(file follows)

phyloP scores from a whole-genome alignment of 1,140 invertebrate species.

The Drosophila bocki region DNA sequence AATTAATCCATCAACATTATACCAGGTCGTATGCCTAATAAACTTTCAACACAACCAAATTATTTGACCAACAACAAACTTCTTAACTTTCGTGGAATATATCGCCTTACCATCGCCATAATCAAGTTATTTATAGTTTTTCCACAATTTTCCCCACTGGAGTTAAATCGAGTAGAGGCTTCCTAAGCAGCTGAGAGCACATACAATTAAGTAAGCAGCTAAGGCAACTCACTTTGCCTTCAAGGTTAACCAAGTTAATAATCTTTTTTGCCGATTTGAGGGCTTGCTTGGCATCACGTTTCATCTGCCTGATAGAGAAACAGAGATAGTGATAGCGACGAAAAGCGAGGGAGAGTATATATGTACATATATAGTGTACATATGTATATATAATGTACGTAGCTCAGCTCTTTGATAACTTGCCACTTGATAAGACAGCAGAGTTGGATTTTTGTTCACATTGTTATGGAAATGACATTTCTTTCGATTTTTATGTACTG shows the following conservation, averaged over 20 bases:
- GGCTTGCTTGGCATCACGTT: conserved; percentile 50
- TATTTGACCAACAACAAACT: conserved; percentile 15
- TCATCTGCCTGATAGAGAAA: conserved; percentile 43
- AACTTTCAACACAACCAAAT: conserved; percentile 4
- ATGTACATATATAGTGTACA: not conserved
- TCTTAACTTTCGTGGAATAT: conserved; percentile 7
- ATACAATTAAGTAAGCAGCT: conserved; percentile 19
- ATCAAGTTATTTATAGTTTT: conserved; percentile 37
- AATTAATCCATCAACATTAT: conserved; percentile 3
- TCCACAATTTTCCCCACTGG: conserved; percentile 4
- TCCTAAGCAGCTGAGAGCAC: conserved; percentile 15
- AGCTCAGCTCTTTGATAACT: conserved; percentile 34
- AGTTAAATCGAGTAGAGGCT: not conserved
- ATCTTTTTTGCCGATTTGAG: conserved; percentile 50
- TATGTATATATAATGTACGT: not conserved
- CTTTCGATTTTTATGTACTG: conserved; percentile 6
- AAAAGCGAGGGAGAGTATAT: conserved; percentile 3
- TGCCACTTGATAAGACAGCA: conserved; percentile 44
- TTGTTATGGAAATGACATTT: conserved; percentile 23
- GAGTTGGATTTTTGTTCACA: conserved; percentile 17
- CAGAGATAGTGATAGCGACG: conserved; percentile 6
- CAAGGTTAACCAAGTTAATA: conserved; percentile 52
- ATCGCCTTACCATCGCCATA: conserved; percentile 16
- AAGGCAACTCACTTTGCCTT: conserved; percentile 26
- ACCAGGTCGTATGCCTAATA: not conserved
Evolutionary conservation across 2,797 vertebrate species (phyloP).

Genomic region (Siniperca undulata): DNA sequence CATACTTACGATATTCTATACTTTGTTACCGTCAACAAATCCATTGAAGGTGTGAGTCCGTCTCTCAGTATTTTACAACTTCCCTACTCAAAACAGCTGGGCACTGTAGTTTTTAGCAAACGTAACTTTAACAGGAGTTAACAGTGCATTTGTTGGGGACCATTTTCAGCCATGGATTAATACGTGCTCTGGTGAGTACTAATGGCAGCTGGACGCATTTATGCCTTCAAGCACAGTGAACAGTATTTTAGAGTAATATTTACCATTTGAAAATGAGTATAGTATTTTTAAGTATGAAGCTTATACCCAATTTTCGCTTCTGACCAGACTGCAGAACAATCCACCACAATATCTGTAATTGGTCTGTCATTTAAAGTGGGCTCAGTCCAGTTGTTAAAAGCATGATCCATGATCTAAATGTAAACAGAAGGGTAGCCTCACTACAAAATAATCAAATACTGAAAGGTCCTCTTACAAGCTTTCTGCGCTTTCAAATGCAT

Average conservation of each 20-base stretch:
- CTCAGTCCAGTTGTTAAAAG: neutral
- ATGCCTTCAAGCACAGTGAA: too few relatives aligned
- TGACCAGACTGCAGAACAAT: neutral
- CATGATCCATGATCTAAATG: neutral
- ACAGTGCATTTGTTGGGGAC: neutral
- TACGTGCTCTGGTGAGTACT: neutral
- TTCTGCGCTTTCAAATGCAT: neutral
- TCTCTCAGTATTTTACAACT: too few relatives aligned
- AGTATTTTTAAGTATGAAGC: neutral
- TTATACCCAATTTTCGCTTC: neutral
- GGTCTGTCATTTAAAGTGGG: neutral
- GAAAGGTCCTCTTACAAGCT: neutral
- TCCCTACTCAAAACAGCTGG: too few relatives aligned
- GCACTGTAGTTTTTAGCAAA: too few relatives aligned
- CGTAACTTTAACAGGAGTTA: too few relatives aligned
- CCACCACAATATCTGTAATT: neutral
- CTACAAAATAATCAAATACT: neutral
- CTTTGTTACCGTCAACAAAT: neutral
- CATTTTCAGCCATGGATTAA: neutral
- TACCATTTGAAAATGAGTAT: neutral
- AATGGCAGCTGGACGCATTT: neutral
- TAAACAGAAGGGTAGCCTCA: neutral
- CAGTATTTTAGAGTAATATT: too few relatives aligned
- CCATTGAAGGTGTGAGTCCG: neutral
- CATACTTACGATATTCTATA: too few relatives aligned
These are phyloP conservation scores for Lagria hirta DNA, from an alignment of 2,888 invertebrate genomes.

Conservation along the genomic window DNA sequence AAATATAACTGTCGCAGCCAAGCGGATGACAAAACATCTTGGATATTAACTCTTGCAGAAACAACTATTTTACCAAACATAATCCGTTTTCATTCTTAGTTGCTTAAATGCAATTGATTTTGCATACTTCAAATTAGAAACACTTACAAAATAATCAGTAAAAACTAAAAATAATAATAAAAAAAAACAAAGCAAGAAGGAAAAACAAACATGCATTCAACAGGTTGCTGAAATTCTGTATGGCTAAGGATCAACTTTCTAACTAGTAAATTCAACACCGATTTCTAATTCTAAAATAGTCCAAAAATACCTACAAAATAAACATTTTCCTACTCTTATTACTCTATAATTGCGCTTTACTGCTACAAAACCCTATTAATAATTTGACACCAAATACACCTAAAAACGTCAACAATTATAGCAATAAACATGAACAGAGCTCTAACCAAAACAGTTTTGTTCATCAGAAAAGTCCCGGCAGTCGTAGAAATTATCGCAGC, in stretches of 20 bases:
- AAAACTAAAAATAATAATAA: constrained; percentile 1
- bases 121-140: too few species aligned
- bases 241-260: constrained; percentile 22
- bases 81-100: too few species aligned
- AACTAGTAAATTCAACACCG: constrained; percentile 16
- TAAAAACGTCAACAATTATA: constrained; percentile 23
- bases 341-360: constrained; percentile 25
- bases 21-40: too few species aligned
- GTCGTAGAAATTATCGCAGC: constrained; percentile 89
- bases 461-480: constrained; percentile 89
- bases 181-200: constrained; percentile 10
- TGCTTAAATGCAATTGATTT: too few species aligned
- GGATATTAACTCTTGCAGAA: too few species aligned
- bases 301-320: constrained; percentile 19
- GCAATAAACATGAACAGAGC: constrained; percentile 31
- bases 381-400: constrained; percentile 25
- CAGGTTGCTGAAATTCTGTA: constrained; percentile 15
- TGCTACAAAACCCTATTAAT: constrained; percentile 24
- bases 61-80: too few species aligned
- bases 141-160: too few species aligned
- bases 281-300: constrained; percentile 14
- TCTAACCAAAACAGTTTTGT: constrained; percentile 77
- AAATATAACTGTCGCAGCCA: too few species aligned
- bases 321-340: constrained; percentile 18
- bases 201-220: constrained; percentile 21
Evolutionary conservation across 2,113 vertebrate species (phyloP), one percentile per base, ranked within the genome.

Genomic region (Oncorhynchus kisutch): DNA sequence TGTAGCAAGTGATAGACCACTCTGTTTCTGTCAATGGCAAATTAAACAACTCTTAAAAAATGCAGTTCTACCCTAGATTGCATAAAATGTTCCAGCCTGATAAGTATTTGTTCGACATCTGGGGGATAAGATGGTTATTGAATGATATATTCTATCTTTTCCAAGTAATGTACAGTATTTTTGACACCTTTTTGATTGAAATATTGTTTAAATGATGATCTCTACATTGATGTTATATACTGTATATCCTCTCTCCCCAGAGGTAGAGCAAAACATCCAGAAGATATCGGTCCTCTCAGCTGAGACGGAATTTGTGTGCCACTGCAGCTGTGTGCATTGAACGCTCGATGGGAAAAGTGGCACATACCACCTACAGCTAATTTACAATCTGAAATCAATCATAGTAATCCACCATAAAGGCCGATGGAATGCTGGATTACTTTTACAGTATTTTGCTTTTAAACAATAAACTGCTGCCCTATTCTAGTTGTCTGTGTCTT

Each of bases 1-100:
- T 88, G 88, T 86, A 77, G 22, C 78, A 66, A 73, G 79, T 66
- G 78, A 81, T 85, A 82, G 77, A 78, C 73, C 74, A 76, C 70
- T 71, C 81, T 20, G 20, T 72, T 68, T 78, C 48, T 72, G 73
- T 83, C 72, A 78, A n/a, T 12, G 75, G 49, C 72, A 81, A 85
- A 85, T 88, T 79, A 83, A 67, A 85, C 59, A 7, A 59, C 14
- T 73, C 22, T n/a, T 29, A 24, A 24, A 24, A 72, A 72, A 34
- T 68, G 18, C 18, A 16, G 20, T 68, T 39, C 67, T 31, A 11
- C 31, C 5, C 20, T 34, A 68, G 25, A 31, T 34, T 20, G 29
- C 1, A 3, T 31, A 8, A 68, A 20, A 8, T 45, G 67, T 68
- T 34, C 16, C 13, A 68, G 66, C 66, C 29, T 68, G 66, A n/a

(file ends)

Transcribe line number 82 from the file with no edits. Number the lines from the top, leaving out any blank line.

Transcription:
- bases 201-220: constrained; percentile 21